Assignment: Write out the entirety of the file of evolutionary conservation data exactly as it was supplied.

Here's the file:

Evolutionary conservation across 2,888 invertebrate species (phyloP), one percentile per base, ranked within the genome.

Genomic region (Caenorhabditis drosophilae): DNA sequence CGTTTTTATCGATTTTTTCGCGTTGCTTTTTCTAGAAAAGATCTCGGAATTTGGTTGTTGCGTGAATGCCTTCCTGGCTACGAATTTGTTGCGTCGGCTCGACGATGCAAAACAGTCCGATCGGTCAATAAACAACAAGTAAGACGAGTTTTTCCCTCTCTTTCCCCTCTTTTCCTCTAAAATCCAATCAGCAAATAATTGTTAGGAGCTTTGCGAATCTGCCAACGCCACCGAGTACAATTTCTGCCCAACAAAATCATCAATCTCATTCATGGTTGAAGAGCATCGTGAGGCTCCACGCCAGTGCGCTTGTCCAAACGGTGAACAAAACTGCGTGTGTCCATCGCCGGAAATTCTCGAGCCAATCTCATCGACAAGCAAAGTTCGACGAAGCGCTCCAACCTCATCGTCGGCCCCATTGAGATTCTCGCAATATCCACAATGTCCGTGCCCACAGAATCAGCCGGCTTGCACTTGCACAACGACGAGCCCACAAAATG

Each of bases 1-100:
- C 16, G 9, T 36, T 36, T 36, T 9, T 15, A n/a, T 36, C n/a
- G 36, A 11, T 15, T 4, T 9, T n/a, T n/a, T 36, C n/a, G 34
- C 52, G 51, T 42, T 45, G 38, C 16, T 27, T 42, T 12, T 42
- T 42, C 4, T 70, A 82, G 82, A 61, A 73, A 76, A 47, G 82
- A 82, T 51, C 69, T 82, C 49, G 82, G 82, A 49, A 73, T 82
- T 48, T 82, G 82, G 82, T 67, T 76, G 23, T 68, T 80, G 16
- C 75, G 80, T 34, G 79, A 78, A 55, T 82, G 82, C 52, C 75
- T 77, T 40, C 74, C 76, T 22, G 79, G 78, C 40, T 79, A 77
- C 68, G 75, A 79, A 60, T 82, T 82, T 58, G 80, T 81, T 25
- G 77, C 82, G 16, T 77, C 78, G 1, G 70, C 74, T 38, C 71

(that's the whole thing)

Evolutionary conservation across 2,888 invertebrate species (phyloP), one percentile per base, ranked within the genome.

Genomic region (Caenorhabditis drosophilae): DNA sequence CGTTTTTATCGATTTTTTCGCGTTGCTTTTTCTAGAAAAGATCTCGGAATTTGGTTGTTGCGTGAATGCCTTCCTGGCTACGAATTTGTTGCGTCGGCTCGACGATGCAAAACAGTCCGATCGGTCAATAAACAACAAGTAAGACGAGTTTTTCCCTCTCTTTCCCCTCTTTTCCTCTAAAATCCAATCAGCAAATAATTGTTAGGAGCTTTGCGAATCTGCCAACGCCACCGAGTACAATTTCTGCCCAACAAAATCATCAATCTCATTCATGGTTGAAGAGCATCGTGAGGCTCCACGCCAGTGCGCTTGTCCAAACGGTGAACAAAACTGCGTGTGTCCATCGCCGGAAATTCTCGAGCCAATCTCATCGACAAGCAAAGTTCGACGAAGCGCTCCAACCTCATCGTCGGCCCCATTGAGATTCTCGCAATATCCACAATGTCCGTGCCCACAGAATCAGCCGGCTTGCACTTGCACAACGACGAGCCCACAAAATG

Each of bases 1-100:
- C 16, G 9, T 36, T 36, T 36, T 9, T 15, A n/a, T 36, C n/a
- G 36, A 11, T 15, T 4, T 9, T n/a, T n/a, T 36, C n/a, G 34
- C 52, G 51, T 42, T 45, G 38, C 16, T 27, T 42, T 12, T 42
- T 42, C 4, T 70, A 82, G 82, A 61, A 73, A 76, A 47, G 82
- A 82, T 51, C 69, T 82, C 49, G 82, G 82, A 49, A 73, T 82
- T 48, T 82, G 82, G 82, T 67, T 76, G 23, T 68, T 80, G 16
- C 75, G 80, T 34, G 79, A 78, A 55, T 82, G 82, C 52, C 75
- T 77, T 40, C 74, C 76, T 22, G 79, G 78, C 40, T 79, A 77
- C 68, G 75, A 79, A 60, T 82, T 82, T 58, G 80, T 81, T 25
- G 77, C 82, G 16, T 77, C 78, G 1, G 70, C 74, T 38, C 71